Summary: Infants take less than one second to completely process visual information. They also have the same temporal limitations in visual processing as adults.
Source: Chuo University
It has previously been reported that human visual system has a temporal limitation in processing visual information when perceiving things that occur less than half a second apart. This temporal deficit is known as “attentional blink” and has been demonstrated in a large number of studies.
These studies reported that adults could recognize two things when these two were temporally separated over 500 ms, but adults overlooked the second thing when the temporal interval was less than 500 ms.
Recently, this attentional blink phenomenon has been observed in even preverbal infants less than one-year old.
In the study from Chuo University, Japan Women’s University, and Hokkaido University, infants aged 7 and 8 months were required to identify two female faces among images of sceneries which were presented successively at a rate of 100 ms per image.
In one set of images, the faces were placed 200 ms apart; in the other, they were placed 800 ms apart. Researchers found that infants could identify two faces when the temporal interval between these two faces was 800 ms.
Furthermore, infants overlooked the second face when the separation was 200 ms, suggesting that they exhibited the attentional blink phenomenon. These results suggest that infants take less than a second to completely process visual information and have the same temporal limitation in processing visual information as seen in adults.
“This is the first study revealing the attentional blink in preverbal infants and provides opportunities to further investigate the visual awareness in infants focusing on the attentional blink phenomenon. This phenomenon is of especial interest as, it has recently been used as a consciousness marker,” said Shuma Tsurumi from Chuo University.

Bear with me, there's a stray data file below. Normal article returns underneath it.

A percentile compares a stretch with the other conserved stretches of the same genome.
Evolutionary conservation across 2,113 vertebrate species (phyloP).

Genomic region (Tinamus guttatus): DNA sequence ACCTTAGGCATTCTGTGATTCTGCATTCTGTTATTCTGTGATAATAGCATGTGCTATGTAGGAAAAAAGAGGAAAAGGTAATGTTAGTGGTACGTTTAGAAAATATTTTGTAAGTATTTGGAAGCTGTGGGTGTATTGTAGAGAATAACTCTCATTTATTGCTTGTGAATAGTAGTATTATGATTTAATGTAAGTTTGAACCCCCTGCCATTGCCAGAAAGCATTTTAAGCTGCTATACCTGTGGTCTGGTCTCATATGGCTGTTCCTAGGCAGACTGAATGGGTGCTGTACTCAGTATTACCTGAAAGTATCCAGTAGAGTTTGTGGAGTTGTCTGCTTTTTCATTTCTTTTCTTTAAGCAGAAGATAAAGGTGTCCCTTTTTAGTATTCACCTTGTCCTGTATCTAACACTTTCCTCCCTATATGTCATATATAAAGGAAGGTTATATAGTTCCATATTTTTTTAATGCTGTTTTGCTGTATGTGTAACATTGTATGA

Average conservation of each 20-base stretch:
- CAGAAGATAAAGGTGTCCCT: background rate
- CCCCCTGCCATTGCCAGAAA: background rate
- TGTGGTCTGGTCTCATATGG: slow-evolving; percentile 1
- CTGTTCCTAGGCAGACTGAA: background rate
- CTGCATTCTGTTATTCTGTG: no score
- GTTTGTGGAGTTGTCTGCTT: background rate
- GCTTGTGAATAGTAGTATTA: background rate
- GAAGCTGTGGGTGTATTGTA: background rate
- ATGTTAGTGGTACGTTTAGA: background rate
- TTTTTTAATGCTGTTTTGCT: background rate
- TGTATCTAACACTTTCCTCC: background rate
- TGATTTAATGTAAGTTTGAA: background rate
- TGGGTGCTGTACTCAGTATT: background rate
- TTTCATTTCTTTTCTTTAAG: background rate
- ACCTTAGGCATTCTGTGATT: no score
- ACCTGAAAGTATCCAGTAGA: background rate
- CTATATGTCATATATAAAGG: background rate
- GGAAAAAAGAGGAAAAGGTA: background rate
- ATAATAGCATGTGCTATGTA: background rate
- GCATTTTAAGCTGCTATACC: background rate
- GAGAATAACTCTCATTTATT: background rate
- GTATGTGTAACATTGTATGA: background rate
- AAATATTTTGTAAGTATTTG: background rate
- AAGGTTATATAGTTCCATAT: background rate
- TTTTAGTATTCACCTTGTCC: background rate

Jun-ichiro Kawahara, a professor at Hokkaido University said, “Our study demonstrated what is happening at the first half-second when infants see multiple visual objects. This contrasts sharply against previous studies that mainly focused on visual learning at much longer periods, such as an order of 5 seconds.”
He continued, “Moreover, our study could provide a new way to test whether existing theories of the attentional blink phenomenon can hold for underdeveloped infants.”
Funding: The study, published in Cognition, was supported by a Grant-in-Aid from the Japan Society for the Promotion of Science (JSPS) Fellows (19J21422), a Grant-in-Aid for Scientific Research on Innovative Areas, ”Construction of the Face-Body Studies in Transcultural Conditions” (17H06343), from the Ministry of Education, Culture, Sports, Science, and Technology (MEXT), and a Grant-in-Aid for Scientific Research (B) from the JSPS (19H01774).
About this visual neuroscience research news
Source: Chuo University Contact: Shuma Tsurumi – Chuo University Image: The image is credited to Chuo University
Original Research: The findings will be published in Cognition